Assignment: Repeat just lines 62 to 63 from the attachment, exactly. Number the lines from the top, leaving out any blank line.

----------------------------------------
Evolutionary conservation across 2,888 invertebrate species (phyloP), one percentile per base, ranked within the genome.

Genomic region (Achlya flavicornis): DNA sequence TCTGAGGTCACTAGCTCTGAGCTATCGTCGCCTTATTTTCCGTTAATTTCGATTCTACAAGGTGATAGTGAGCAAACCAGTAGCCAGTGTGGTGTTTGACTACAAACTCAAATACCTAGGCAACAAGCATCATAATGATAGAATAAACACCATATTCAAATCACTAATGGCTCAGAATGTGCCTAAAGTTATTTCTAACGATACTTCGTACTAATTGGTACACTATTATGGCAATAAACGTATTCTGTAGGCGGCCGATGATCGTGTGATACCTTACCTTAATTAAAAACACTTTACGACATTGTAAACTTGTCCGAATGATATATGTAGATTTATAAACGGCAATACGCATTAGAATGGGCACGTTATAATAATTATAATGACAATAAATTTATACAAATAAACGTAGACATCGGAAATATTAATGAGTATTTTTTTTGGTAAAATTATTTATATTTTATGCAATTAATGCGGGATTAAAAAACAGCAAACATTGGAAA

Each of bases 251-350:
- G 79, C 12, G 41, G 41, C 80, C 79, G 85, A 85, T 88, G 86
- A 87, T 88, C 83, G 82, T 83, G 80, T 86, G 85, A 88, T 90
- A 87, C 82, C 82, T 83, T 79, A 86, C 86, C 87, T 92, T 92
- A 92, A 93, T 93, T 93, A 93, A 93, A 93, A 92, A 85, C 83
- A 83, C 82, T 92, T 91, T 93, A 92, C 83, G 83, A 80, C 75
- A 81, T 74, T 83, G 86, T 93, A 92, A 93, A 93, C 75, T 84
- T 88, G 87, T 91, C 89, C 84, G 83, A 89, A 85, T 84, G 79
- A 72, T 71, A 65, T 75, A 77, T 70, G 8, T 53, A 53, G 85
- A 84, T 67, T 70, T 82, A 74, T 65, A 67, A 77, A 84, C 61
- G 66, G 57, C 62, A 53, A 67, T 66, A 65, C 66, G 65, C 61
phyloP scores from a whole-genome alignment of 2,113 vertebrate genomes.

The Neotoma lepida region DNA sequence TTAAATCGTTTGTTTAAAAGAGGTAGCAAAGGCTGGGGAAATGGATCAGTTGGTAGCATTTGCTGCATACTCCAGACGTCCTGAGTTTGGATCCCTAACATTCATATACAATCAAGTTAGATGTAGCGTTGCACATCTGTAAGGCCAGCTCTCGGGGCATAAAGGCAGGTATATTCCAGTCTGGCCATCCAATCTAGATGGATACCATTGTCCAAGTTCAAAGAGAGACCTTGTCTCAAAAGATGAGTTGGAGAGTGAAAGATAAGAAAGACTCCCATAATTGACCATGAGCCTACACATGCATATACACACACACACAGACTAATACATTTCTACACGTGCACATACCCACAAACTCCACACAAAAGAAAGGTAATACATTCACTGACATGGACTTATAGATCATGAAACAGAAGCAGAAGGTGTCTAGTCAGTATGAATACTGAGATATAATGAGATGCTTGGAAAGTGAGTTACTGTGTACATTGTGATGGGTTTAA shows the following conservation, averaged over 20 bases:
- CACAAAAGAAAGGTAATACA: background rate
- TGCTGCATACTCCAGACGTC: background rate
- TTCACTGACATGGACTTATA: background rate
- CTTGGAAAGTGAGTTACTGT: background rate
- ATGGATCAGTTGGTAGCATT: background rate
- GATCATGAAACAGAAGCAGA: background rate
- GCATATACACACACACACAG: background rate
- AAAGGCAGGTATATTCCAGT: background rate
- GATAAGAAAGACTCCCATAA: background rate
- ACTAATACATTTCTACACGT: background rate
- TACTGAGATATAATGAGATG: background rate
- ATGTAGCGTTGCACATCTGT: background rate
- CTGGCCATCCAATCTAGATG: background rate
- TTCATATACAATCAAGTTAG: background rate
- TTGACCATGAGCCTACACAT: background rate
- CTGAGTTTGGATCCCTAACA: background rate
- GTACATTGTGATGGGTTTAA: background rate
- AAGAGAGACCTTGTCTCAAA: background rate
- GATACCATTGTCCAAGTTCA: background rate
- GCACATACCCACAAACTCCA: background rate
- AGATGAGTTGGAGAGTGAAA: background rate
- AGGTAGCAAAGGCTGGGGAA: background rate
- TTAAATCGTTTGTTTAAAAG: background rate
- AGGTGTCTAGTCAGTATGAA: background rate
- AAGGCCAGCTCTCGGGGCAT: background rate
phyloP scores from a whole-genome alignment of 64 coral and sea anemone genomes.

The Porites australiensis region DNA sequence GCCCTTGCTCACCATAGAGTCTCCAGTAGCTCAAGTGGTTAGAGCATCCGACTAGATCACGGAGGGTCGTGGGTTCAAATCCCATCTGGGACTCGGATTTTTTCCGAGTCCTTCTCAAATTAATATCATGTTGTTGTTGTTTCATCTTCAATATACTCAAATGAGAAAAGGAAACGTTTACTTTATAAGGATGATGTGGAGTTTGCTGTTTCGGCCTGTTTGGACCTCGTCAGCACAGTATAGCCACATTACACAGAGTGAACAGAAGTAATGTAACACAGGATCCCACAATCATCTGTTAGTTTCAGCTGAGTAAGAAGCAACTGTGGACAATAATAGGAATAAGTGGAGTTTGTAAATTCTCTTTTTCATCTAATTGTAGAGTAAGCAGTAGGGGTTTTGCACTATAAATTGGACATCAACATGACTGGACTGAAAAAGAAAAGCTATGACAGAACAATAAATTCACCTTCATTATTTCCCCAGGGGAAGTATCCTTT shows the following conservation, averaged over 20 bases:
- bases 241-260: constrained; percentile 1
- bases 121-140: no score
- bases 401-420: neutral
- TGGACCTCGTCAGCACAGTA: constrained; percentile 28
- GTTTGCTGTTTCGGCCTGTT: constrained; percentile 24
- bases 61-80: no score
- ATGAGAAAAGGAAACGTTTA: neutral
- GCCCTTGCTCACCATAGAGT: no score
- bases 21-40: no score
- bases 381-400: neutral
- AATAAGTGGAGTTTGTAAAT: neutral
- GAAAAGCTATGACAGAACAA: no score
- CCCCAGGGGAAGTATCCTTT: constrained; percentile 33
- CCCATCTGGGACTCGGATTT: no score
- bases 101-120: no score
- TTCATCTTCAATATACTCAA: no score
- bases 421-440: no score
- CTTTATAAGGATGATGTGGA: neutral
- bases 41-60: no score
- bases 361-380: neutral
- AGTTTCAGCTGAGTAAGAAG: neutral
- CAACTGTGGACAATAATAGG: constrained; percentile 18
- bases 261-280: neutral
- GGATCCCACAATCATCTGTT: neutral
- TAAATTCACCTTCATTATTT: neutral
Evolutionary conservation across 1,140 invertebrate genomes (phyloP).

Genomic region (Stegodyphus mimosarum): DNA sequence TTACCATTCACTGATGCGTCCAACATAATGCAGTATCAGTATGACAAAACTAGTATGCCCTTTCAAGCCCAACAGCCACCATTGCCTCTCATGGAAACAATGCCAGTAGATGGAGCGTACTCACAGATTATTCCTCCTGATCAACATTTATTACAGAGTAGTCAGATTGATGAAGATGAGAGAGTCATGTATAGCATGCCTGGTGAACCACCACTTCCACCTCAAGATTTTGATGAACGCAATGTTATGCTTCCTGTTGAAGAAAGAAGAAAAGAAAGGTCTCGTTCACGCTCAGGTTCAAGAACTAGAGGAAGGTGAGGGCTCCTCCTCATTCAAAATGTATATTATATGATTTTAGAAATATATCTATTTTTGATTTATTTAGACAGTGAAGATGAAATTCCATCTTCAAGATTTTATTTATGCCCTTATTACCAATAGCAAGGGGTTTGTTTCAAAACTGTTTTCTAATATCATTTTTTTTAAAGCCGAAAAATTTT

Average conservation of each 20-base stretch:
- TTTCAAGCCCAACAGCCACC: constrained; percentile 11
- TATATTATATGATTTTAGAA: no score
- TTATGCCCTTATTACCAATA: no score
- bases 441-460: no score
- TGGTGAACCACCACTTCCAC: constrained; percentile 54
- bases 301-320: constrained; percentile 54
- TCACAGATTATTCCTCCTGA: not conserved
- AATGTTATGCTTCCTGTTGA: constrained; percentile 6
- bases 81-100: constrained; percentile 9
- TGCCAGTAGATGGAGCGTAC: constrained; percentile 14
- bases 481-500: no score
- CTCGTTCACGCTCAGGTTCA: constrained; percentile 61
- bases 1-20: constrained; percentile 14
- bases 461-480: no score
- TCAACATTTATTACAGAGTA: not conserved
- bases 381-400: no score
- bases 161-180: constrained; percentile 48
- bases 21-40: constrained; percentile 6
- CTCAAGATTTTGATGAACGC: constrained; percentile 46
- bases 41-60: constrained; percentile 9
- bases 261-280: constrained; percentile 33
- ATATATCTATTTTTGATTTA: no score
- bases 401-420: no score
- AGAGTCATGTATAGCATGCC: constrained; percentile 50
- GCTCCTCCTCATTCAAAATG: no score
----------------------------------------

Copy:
- bases 361-380: neutral
- AGTTTCAGCTGAGTAAGAAG: neutral